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How to Set up F5 Application Connector

Last week we covered the basic overview of Application Connector and this week we’ll look at how to set it up. [The link to the setup guide]

Settle in, this is detailed.

F5 Application Connector is made up of two components: The Proxy and the Service Center. Step One is to set up the Service Center on BIG-IP.


A brief overview of the Service Center steps:

  • Download Service Center template (rpm) file
  • Provision iRules LX
  • Enable iApps LX
  • Install and deploy the Service Center

First, let’s go to the and grab the template that we’ll use to deploy the Service Center. It’s an RPM file.


Now we’re going to log into the BIG-IP and under System Resource Provisioning>Provision, set iRules LX to at least nominal.


Now we’re going to connect to the BIG-IP using SSH – in this example we’re using putty – and you’re going to run this command to enable iApps LX.


Now back to the config utility, we’re going to click iApps>Package Management LX and if you don’t see this menu you’re going to need to restart the BIG-IP and then you’ll see it. Now import the RPM file that you downloaded and then upload it.


When it’s done you go to Application Services>Applications LX. Now we’re going to select the Application Connector Template…


…and here is the Service Center.


We’re going to scroll to the bottom and add an application name and then save it.


Now we’re going to select the application and click Deploy. The ball next to the name should turn green.


Now on to Step 2 – Setting up the Proxy.


You can do this on a small Linux instance that’s running in the cloud in the same virtual network as your application servers.

Here are the steps for The Proxy:

  • Download and deploy the Docker container file
  • Create virtual server for Proxy traffic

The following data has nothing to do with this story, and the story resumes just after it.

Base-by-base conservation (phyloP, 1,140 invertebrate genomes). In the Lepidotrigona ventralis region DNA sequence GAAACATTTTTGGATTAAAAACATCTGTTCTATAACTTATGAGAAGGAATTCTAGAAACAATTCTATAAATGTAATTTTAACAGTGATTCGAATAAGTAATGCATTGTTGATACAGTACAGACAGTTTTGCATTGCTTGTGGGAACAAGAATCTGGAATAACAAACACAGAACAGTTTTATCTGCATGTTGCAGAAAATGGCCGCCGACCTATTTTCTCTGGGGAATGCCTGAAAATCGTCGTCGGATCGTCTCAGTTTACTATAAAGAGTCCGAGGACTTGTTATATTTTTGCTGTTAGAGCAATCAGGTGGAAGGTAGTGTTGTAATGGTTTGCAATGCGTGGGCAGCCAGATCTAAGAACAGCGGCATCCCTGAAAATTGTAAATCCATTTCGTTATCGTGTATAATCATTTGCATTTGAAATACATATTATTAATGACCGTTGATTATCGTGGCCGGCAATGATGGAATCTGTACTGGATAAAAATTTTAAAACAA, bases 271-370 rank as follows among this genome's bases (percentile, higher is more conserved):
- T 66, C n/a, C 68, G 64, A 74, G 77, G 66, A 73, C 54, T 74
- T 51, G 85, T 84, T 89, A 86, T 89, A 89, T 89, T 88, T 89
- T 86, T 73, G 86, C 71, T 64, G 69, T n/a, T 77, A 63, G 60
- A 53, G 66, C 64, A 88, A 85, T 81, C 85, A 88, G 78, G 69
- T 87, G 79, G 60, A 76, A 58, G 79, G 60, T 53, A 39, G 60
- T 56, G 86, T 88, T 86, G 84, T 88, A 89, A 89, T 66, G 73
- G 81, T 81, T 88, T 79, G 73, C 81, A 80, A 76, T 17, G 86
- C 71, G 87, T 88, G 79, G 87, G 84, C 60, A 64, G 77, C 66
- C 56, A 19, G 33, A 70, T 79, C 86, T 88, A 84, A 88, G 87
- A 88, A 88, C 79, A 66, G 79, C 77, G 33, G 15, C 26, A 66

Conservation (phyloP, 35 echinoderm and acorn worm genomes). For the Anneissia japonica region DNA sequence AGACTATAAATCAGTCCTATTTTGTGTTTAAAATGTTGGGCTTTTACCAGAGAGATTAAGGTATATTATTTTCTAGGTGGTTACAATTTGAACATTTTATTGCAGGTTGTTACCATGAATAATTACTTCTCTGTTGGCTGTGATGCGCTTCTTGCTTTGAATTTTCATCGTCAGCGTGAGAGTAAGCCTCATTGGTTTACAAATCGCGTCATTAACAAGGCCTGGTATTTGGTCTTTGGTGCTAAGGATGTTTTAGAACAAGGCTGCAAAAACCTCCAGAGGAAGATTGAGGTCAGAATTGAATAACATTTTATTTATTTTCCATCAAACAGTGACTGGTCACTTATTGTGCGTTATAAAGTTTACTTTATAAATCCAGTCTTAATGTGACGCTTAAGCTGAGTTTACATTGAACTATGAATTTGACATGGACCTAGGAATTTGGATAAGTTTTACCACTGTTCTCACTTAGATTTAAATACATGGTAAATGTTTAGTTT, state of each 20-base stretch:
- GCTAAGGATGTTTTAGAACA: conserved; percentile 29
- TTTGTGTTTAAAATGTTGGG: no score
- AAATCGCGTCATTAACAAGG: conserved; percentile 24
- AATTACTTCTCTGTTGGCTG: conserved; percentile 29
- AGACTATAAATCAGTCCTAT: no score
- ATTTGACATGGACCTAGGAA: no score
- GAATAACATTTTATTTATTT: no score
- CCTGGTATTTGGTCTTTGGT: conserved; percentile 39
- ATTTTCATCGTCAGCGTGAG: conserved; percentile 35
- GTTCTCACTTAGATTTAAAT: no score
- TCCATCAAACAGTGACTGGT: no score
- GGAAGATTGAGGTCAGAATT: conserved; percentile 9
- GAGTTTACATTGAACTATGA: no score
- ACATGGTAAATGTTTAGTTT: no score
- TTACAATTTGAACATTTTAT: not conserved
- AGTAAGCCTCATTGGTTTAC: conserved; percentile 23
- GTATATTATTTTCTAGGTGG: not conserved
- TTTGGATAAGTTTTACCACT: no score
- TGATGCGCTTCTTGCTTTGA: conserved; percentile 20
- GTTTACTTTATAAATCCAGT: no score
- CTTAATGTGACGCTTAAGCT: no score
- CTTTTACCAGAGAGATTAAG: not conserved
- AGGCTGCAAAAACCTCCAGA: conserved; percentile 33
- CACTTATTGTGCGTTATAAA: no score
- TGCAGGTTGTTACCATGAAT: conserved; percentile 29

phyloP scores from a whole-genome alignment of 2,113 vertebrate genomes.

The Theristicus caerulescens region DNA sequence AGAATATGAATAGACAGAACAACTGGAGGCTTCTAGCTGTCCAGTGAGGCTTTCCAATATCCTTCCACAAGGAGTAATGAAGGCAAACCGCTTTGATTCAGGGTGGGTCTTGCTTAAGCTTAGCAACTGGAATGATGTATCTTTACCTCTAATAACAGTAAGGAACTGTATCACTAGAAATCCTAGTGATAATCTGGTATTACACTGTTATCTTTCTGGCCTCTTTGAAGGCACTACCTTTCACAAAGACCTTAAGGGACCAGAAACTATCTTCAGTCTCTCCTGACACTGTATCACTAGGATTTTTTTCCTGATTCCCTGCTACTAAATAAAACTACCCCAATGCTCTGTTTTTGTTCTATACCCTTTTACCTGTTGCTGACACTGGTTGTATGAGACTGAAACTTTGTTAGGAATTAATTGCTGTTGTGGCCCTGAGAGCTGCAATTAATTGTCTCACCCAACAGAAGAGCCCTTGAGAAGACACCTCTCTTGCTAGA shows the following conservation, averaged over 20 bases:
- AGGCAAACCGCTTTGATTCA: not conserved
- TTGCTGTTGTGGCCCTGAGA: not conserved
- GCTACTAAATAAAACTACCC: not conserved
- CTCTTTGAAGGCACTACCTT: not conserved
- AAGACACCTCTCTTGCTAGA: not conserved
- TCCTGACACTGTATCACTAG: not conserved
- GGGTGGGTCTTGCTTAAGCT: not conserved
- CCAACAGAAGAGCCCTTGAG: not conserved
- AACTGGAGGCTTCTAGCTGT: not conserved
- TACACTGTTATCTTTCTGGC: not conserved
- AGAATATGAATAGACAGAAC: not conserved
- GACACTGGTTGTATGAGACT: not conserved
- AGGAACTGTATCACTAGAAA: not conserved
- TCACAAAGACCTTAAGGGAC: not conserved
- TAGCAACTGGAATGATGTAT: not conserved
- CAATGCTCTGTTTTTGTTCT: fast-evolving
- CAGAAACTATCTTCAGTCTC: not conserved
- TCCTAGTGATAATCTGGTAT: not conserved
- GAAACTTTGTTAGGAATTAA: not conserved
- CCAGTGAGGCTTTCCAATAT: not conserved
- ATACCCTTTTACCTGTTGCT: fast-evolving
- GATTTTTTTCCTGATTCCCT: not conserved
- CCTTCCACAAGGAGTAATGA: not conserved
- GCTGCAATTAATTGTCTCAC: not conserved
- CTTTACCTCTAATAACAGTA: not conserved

• Add virtual server in the Service Center
  • Add virtual server in the Proxy
  • Authorize the Proxy in the Service Center

Start by downloading the Docker container from It’s the one with the .tgz file extension and copy this tgz file to your proxy instance.


We’re running Windows and using WinSCP so we’ll just copy it from our local machine over to the proxy instance.


Now back on the proxy instance on the Linux instance, we’re going to load the file and run a command to deploy the Docker container. If you look at the command a little more closely you’ll see that we need to tell it apart, which in this case we’re using port 8090 and we’ll give it a username and password.


Again, in the setup guide you’ll find all the details on all the parameters that you can use in this command.

Now we can see that the deployment was successful and it’s running.


We go back to the BIG-IP and create a Virtual Server so that BIG-IP can accept incoming traffic from the proxy. This has to be on port 443 and for testing we’re going to use the default client SSL profile.


In the Service Center, we’re going to add the Virtual Server like you’re going to select it. Click Config Proxy Virtual Server and then pick the virtual server and Save.


If we go back and look at the Virtual Server, you can see that has an iRule associated with it. That’s how you know it was successful.